Some of us music lovers might have come across the term “earworm”. As strange as this term sounds, it is nothing to squirm about. The earworm is not a worm at all. Rather, it is a catchy piece of music that rings through a person’s mind long after he or she has heard it. This piece of music seems to be lodged in the person’s mind and replays itself.
An earworm is also known by other names, like brainworm and sticky music. Some may even call it the stuck song symdrome (which fully explains the term to the layperson). For the medically-inclined, there is another name, Involuntary Musical Imagery (IMI).
According to research conducted in the area of earworms, 98% of individuals experience earworms. Although both genders experience earworms, it has been found that women are affected more, and it tends to last longer for women.
The majority of earworms (73.7%) are linked to songs with lyrics. At the other end of the spectrum, only 7.7% of earworms may be attributed to instrumental music. Furthermore, earworms usually last 15 to 30 seconds. They tend to affect those with an interest in music.
Earworms do not seem to cover just any type of music. Rather, there is a list of songs that is commonly reported as earworms. They include:
- It's a Small World - Disney
- Who Let the Dogs Out? - Baha Men
- Gangnam Style - PSY
- Y.M.C.A. - Village People
- We Will Rock You - Queen
- Bad Romance - Lady Gaga
- Can't Get You Out Of My Head - Kylie Minogue
- Bohemian Rhapsody - Queen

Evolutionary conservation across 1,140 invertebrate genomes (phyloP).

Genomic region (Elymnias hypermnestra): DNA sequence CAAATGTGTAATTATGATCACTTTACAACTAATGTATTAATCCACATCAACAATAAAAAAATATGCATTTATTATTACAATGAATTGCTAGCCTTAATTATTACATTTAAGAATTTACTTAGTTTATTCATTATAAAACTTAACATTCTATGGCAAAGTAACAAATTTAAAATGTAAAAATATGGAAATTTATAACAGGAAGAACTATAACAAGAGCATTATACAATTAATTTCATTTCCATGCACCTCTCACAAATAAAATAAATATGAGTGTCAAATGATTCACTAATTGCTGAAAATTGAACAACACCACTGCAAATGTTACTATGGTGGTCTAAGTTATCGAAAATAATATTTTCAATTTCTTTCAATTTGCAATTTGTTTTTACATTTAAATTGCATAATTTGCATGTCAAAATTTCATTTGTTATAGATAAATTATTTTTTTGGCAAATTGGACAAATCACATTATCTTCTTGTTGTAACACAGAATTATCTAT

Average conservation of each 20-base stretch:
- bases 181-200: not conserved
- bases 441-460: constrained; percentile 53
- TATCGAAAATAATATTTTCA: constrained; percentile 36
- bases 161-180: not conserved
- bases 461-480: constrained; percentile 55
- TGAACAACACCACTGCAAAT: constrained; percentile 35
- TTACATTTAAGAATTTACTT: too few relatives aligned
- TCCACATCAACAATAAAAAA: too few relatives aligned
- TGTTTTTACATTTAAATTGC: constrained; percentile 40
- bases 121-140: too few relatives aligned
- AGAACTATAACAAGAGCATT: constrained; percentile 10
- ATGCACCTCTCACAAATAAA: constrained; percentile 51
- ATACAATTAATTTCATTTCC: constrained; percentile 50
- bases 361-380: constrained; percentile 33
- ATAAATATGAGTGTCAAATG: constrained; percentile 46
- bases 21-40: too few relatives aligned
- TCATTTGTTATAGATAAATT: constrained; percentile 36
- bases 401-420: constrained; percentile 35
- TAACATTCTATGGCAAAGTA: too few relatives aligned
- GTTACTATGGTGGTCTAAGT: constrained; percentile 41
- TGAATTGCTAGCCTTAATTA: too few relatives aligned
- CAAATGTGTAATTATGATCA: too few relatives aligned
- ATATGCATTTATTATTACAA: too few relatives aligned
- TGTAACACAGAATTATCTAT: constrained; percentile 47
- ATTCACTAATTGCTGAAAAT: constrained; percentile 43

By just looking at the title "Bad Romance" by Lady Gaga, does it straight away remind you of the famous phrase "Rah-rah ah-ah-ah"? Perhaps the melody has begun to play inside your head before you even finish reading this very sentence! This song first appeared in 2009, when Lady Gaga sang this song as a reference to being involved in a romantic relationship that did not work out. This song resonated with people and they were able to pick it up right away. Fast forward ten years and many still play her song in their minds, even at the mere mention of this song.
There are also some classical songs that have made it to the list too.
- Bolero - Ravel
- Flower Duet (from Lakme) - Leo Delibes
- In the Hall of the Mountain King - Grieg
- Canon in D - Johann Pachelbel
- Ride of the Valkyries - Wagner
- Eine Kleine Nachtmusik, 1st movt - Wolfgang Amadeus Mozart
A research study made by the University of St Andrews discovered that receptiveness to the song, how good the engagement is, as well as rhythmic repetition, all affect the chances of a song becoming an earworm. There is an even proposed formula for it:
Earworm = Receptiveness + (predictability - surprise) + (melodic potency ) + (rhythmic repetition x 1.5)
Are earworms useful or harmful to humans? In a research study, two-thirds of instances of earworms experienced are considered to be either neutral or positive. It has been suggested that, "Some people find them helpful ... for various reasons, such as getting things done," While these people may not find earworms offensive, after much “listening”, a song may become annoying.
If you have been deeply irritated by earworms, here are some ways to de-worm yourself:
- Engage the memory in tasks such as anagrams, Sudoku puzzles and reading a novel. It has been found that this is an effective way to not only stop earworms, but also lowering the chances of having them return.
- In another study, it was found that melodic music, which has repeated rhythms, tends to become earworms, unless it is stopped by a climax.
- In 2015, a separate research conducted at the University of Reading in the United Kingdom found that chewing gum could help with alleviating earworm by blocking the part of the brain that plays the song.
- It has been suggested that a a way to stop earworms from happening is to listen a song to the end and not think about it anymore. Dr Kelly Jakubowski of Durham University explained, "A lot of the time, people get the song stuck because they don't remember how it ends,"
- Finally, if you're a musician, play the earworm. That might just stop it!